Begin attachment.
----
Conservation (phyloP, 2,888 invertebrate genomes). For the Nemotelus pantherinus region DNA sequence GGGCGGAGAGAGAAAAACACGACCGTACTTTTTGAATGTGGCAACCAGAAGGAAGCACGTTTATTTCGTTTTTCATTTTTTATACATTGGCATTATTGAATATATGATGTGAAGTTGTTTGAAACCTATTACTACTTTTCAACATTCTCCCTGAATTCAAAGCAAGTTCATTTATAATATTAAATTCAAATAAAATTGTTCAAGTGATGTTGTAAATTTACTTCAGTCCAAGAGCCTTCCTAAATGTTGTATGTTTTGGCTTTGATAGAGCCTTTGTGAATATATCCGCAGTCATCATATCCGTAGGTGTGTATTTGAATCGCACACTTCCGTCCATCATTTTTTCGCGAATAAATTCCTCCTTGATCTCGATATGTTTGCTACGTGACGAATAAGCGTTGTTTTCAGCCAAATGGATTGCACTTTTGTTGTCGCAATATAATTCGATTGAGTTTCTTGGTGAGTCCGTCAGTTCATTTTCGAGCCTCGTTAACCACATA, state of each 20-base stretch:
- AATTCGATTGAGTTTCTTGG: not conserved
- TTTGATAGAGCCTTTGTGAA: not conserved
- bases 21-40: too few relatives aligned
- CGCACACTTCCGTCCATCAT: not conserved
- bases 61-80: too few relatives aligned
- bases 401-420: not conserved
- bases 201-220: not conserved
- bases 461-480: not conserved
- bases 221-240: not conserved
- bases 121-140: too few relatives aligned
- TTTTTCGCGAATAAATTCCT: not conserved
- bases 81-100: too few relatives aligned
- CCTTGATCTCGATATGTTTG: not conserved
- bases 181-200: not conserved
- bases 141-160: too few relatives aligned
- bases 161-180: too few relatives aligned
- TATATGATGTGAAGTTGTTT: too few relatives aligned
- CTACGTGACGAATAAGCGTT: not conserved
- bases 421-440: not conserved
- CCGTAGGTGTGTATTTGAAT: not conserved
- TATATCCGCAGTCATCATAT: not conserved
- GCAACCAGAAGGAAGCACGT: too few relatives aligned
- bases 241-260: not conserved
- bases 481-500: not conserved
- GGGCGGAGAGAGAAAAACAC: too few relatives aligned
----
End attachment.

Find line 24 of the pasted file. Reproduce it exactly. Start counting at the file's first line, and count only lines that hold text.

- bases 241-260: not conserved